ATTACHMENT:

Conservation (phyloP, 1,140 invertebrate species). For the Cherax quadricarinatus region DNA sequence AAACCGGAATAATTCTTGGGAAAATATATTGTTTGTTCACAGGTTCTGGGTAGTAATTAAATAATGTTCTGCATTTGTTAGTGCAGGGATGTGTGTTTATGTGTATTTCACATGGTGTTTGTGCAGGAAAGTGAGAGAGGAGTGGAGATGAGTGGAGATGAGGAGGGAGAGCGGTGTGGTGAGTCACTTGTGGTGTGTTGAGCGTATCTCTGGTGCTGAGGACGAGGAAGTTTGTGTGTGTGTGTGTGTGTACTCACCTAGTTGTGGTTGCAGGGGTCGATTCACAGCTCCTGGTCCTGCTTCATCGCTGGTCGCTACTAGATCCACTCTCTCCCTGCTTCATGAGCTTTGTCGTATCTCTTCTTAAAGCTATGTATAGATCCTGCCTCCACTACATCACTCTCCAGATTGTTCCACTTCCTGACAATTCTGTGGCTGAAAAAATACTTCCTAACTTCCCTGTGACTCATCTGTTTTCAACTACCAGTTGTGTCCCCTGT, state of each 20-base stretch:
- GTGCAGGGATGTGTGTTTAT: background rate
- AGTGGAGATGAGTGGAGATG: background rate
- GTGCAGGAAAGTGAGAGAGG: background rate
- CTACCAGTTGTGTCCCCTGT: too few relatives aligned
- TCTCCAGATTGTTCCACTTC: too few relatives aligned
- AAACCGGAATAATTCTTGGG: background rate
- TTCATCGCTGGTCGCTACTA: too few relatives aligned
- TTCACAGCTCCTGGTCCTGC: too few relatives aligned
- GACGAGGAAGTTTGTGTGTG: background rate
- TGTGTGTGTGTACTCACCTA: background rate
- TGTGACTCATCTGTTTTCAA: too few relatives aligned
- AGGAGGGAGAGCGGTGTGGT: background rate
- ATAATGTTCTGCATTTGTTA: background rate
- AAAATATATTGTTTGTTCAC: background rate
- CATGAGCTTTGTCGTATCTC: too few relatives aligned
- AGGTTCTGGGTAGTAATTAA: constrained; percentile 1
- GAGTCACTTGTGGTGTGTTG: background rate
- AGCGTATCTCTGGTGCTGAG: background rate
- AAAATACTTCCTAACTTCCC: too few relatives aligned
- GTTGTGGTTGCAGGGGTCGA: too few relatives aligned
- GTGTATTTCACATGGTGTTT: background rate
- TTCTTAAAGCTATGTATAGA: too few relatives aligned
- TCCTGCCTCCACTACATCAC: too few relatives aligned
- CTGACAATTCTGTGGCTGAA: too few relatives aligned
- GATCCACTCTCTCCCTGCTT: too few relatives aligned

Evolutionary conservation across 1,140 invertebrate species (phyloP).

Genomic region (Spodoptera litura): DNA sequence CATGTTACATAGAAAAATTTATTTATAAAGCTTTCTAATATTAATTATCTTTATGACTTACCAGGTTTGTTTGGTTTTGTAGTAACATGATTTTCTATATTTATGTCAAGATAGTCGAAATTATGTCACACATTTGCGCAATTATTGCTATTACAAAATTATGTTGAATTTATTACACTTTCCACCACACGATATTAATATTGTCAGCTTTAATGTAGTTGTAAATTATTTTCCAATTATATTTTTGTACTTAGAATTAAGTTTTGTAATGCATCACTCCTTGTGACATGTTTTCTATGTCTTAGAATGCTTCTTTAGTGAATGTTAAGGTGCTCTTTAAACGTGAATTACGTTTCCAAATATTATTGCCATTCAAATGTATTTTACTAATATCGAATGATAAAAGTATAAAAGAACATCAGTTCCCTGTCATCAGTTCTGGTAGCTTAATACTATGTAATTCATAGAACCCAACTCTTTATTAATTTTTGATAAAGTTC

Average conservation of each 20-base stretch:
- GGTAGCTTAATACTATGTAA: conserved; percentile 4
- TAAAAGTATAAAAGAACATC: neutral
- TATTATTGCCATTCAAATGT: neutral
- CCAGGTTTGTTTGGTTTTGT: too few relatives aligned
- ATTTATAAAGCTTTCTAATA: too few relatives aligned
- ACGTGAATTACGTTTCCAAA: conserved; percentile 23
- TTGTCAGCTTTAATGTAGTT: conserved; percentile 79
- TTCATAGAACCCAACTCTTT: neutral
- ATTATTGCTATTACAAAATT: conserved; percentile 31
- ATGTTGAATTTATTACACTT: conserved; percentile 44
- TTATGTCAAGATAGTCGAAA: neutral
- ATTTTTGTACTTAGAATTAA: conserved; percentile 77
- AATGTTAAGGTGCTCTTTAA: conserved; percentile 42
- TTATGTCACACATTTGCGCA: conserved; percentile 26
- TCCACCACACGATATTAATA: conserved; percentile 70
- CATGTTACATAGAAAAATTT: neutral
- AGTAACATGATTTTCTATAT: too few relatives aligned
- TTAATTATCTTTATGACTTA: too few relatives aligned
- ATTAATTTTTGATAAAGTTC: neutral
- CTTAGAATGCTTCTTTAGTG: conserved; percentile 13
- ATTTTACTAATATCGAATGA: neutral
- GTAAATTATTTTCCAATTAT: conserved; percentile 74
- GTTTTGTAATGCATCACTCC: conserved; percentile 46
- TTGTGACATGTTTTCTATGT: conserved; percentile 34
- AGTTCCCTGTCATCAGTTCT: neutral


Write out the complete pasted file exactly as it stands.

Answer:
Conservation (phyloP, 1,140 invertebrate species). For the Cherax quadricarinatus region DNA sequence AAACCGGAATAATTCTTGGGAAAATATATTGTTTGTTCACAGGTTCTGGGTAGTAATTAAATAATGTTCTGCATTTGTTAGTGCAGGGATGTGTGTTTATGTGTATTTCACATGGTGTTTGTGCAGGAAAGTGAGAGAGGAGTGGAGATGAGTGGAGATGAGGAGGGAGAGCGGTGTGGTGAGTCACTTGTGGTGTGTTGAGCGTATCTCTGGTGCTGAGGACGAGGAAGTTTGTGTGTGTGTGTGTGTGTACTCACCTAGTTGTGGTTGCAGGGGTCGATTCACAGCTCCTGGTCCTGCTTCATCGCTGGTCGCTACTAGATCCACTCTCTCCCTGCTTCATGAGCTTTGTCGTATCTCTTCTTAAAGCTATGTATAGATCCTGCCTCCACTACATCACTCTCCAGATTGTTCCACTTCCTGACAATTCTGTGGCTGAAAAAATACTTCCTAACTTCCCTGTGACTCATCTGTTTTCAACTACCAGTTGTGTCCCCTGT, state of each 20-base stretch:
- GTGCAGGGATGTGTGTTTAT: background rate
- AGTGGAGATGAGTGGAGATG: background rate
- GTGCAGGAAAGTGAGAGAGG: background rate
- CTACCAGTTGTGTCCCCTGT: too few relatives aligned
- TCTCCAGATTGTTCCACTTC: too few relatives aligned
- AAACCGGAATAATTCTTGGG: background rate
- TTCATCGCTGGTCGCTACTA: too few relatives aligned
- TTCACAGCTCCTGGTCCTGC: too few relatives aligned
- GACGAGGAAGTTTGTGTGTG: background rate
- TGTGTGTGTGTACTCACCTA: background rate
- TGTGACTCATCTGTTTTCAA: too few relatives aligned
- AGGAGGGAGAGCGGTGTGGT: background rate
- ATAATGTTCTGCATTTGTTA: background rate
- AAAATATATTGTTTGTTCAC: background rate
- CATGAGCTTTGTCGTATCTC: too few relatives aligned
- AGGTTCTGGGTAGTAATTAA: constrained; percentile 1
- GAGTCACTTGTGGTGTGTTG: background rate
- AGCGTATCTCTGGTGCTGAG: background rate
- AAAATACTTCCTAACTTCCC: too few relatives aligned
- GTTGTGGTTGCAGGGGTCGA: too few relatives aligned
- GTGTATTTCACATGGTGTTT: background rate
- TTCTTAAAGCTATGTATAGA: too few relatives aligned
- TCCTGCCTCCACTACATCAC: too few relatives aligned
- CTGACAATTCTGTGGCTGAA: too few relatives aligned
- GATCCACTCTCTCCCTGCTT: too few relatives aligned

Evolutionary conservation across 1,140 invertebrate species (phyloP).

Genomic region (Spodoptera litura): DNA sequence CATGTTACATAGAAAAATTTATTTATAAAGCTTTCTAATATTAATTATCTTTATGACTTACCAGGTTTGTTTGGTTTTGTAGTAACATGATTTTCTATATTTATGTCAAGATAGTCGAAATTATGTCACACATTTGCGCAATTATTGCTATTACAAAATTATGTTGAATTTATTACACTTTCCACCACACGATATTAATATTGTCAGCTTTAATGTAGTTGTAAATTATTTTCCAATTATATTTTTGTACTTAGAATTAAGTTTTGTAATGCATCACTCCTTGTGACATGTTTTCTATGTCTTAGAATGCTTCTTTAGTGAATGTTAAGGTGCTCTTTAAACGTGAATTACGTTTCCAAATATTATTGCCATTCAAATGTATTTTACTAATATCGAATGATAAAAGTATAAAAGAACATCAGTTCCCTGTCATCAGTTCTGGTAGCTTAATACTATGTAATTCATAGAACCCAACTCTTTATTAATTTTTGATAAAGTTC

Average conservation of each 20-base stretch:
- GGTAGCTTAATACTATGTAA: conserved; percentile 4
- TAAAAGTATAAAAGAACATC: neutral
- TATTATTGCCATTCAAATGT: neutral
- CCAGGTTTGTTTGGTTTTGT: too few relatives aligned
- ATTTATAAAGCTTTCTAATA: too few relatives aligned
- ACGTGAATTACGTTTCCAAA: conserved; percentile 23
- TTGTCAGCTTTAATGTAGTT: conserved; percentile 79
- TTCATAGAACCCAACTCTTT: neutral
- ATTATTGCTATTACAAAATT: conserved; percentile 31
- ATGTTGAATTTATTACACTT: conserved; percentile 44
- TTATGTCAAGATAGTCGAAA: neutral
- ATTTTTGTACTTAGAATTAA: conserved; percentile 77
- AATGTTAAGGTGCTCTTTAA: conserved; percentile 42
- TTATGTCACACATTTGCGCA: conserved; percentile 26
- TCCACCACACGATATTAATA: conserved; percentile 70
- CATGTTACATAGAAAAATTT: neutral
- AGTAACATGATTTTCTATAT: too few relatives aligned
- TTAATTATCTTTATGACTTA: too few relatives aligned
- ATTAATTTTTGATAAAGTTC: neutral
- CTTAGAATGCTTCTTTAGTG: conserved; percentile 13
- ATTTTACTAATATCGAATGA: neutral
- GTAAATTATTTTCCAATTAT: conserved; percentile 74
- GTTTTGTAATGCATCACTCC: conserved; percentile 46
- TTGTGACATGTTTTCTATGT: conserved; percentile 34
- AGTTCCCTGTCATCAGTTCT: neutral